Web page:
They go well with other spices like oregano, basil, and thyme.
You only need to use a small amount of fennel seed, as too much can make your marinara sauce taste bitter.
To use, simply add a pinch of fennel seed to your sauce when you start cooking.
This spice is also great in other dishes like pasta with fennel and sausage, or fennel and tomato soup.
7. Caraway Seed
Nutty and bittersweet caraway seed is a classic ingredient in marinara sauce.
I recommend using about 1/2 teaspoon per pound of tomatoes.
Caraway seed is also delicious with other herbs and spices like basil, oregano, and thyme.
Add it early on in the cooking process so the flavors have a chance to meld together.
Caraway seed is great in pasta dishes, on pizza, and in stews.
For an extra bit of flavor, toast the seeds before adding them to your dish.
8. Celery Seed
These seeds have a strong, warm, bitter and astringent taste and are used as a flavoring agent in many cuisines.
They go especially well with tomatoes, making them a perfect addition to marinara sauce.
To get the most flavor out of celery seed, grind it up before using.
You can add it to the sauce when you first start cooking, or sprinkle it on top just before serving.
It’s also great on pasta, pizza, and in chicken or beef dishes.
Reminiscent of parsley and citrus, coriander is a versatile herb that can liven up any dish – including marinara sauce!
I recommend using about 1/4 teaspoon of coriander per cup of sauce.
You can add it in when you’re cooking the sauce, or sprinkle it on top just before serving.
Coriander pairs well with other herbs and spices like basil, oregano, and garlic, so feel free to experiment.
Try it on pasta, pizza, or even in a frittata! Just remember – a little goes a long way.
Rich and hearty, earthy and warm, cumin is the perfect spice to add to your marinara sauce.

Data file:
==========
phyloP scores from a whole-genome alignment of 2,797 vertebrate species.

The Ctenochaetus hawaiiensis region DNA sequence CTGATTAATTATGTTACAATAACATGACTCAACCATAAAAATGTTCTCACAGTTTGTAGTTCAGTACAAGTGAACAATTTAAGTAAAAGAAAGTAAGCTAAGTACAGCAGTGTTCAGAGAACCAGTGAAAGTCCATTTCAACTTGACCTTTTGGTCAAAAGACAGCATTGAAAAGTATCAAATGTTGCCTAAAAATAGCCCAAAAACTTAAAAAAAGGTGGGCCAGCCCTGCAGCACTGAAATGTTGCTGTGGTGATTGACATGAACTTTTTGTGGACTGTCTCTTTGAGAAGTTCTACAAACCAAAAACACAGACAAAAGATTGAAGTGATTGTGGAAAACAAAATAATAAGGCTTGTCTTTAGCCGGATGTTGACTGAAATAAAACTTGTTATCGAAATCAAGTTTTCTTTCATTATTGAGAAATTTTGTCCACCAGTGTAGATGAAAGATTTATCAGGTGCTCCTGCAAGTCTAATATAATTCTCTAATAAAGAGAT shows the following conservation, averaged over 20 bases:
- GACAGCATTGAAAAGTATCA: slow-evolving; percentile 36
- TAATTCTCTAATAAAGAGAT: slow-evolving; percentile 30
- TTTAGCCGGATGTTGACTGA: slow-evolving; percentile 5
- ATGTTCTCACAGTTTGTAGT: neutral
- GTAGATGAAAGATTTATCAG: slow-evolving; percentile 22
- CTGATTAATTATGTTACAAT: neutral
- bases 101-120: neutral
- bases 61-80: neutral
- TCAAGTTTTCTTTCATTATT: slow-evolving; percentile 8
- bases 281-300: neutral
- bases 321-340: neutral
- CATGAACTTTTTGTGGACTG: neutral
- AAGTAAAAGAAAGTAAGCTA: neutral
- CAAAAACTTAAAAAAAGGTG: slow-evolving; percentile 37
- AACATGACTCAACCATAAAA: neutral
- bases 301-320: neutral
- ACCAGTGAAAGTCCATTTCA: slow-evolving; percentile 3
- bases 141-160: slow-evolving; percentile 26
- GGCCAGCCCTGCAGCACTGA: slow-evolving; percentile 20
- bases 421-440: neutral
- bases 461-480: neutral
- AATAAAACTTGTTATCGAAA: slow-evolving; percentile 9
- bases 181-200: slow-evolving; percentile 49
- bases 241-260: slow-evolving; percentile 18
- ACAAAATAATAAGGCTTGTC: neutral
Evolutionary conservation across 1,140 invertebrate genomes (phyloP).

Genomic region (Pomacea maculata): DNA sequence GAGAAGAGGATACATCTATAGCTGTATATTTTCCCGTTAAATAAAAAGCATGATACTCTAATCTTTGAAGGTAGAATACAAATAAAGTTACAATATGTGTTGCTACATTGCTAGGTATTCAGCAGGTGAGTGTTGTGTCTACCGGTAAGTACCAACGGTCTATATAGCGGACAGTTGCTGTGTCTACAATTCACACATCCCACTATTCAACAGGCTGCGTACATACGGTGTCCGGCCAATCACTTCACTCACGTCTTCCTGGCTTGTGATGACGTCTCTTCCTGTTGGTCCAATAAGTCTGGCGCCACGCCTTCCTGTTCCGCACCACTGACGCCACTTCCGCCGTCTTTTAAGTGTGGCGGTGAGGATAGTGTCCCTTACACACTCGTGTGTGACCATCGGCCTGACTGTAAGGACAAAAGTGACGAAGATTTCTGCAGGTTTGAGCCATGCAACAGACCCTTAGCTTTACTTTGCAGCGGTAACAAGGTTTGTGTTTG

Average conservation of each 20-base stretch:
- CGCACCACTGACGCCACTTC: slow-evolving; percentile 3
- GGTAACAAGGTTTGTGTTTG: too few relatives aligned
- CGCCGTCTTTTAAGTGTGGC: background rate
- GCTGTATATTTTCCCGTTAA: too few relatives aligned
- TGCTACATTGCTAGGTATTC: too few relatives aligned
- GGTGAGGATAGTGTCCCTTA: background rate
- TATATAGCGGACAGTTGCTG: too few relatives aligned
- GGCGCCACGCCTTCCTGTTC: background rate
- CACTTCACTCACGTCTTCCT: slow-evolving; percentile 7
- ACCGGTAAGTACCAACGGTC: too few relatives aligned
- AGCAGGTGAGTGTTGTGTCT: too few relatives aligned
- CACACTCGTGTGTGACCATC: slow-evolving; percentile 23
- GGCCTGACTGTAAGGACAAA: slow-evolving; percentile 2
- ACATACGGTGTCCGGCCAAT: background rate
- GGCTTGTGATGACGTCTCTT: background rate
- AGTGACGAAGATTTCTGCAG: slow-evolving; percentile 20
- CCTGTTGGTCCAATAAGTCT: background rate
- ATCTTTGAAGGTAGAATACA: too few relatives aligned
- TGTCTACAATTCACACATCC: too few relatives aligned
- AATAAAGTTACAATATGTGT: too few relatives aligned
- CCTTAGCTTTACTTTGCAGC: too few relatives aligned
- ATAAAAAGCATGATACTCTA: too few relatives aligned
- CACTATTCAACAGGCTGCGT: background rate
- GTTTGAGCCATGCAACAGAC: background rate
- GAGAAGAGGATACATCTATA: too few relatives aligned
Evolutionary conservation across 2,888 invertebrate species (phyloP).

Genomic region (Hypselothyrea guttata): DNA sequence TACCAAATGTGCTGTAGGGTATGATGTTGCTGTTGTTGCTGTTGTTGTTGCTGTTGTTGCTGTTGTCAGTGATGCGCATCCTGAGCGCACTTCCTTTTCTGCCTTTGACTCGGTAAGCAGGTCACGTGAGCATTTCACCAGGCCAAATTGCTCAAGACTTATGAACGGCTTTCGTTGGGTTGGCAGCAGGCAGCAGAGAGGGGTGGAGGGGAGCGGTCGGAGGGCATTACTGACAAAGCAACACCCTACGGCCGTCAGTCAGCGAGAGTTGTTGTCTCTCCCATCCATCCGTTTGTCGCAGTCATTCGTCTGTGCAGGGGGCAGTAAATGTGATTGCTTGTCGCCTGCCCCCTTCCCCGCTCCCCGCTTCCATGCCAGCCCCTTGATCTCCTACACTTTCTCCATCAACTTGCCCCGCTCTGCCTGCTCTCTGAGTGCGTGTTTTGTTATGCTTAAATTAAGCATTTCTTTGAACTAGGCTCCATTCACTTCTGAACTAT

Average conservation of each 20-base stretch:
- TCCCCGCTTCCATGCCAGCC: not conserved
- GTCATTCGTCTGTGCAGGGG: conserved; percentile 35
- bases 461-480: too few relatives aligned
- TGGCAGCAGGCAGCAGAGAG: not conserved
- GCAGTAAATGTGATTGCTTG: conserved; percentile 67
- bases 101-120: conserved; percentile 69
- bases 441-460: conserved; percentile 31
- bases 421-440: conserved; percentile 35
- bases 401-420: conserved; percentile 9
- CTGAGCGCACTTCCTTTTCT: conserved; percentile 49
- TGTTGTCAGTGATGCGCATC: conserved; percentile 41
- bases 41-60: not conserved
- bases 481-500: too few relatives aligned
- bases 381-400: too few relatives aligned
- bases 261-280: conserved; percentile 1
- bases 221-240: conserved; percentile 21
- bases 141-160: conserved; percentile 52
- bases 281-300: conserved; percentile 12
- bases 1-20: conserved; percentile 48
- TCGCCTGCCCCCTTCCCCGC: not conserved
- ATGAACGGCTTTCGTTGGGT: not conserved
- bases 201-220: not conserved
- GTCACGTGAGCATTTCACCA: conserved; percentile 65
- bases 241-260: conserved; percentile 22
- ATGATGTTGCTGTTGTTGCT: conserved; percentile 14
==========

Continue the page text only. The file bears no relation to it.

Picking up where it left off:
Just a pinch or two of cumin will do – any more than that and the flavor will become overwhelming.
Cumin goes especially well with other common Italian spices like oregano, basil, and thyme.
You can add cumin to your marinara sauce when you’re cooking the onions and garlic at the beginning, or you can wait and sprinkle it in just before serving.
It’s delicious on pasta, of course, but also try it on pizza or in a vegetable soup.
And here’s a tip: if you’re using canned tomatoes, a pinch of cumin can help to disguise any off-flavors.
11. Anise Seed
Anise is known for its natural sweetness and licorice flavor, which is a great complement to the acidity of marinara sauce.
Just a pinch or two of anise is all you need to add a unique depth of flavor to your sauce.
Other complementary herbs and spices for anise include fennel, cumin, and cloves.
To use, simply add the anise seeds when you would add other herbs and spices like garlic, at the beginning of cooking.
Anise is a great way to spice up traditional dishes like spaghetti and meatballs, lasagna, and chicken parmesan.
Here’s a tip: if you want a more pronounced anise flavor, try toasting the seeds before adding them to your sauce.
12. Lemon Zest
Lemon zest has an intense lemon/citrus flavor that can really brighten up a dish.
It’s a great way to add a little acidity and freshness to a marinara sauce.
I like to add a teaspoon or so of lemon zest to my marinara sauce, along with some other herbs like basil and oregano.
You can add the lemon zest at the beginning of cooking, or right at the end.
Either way, it’ll give your sauce a nice zing.
Try it on pasta, chicken, or fish dishes.
13. Orange Zest
Citrusy, tangy orange zest is the perfect addition to marinara sauce.
Just a little bit of this spice can go a long way – too much and it will overwhelm the other flavors in the sauce.
Try pairing orange zest with other Italian herbs like basil and oregano, and add it near the end of the cooking process so it retains its bright flavor.
Use this combination of flavors in classic dishes like spaghetti and meatballs, or get creative and use it as a pizza sauce.
As a tip, zesting the orange directly into the sauce can help to evenly distribute the flavor.
What Herbs and Spices Go in Marinara Sauce? (13 Options)
- Bay Leaves
- Fennel Seed
- Caraway Seed
- Celery Seed
- Anise Seed
- Lemon Zest
- Orange Zest
- Pick your favorite herbs and spices from this article to use in your delicious sauce.
- Prepare the rest of your tasty dish.
- Enjoy in no time!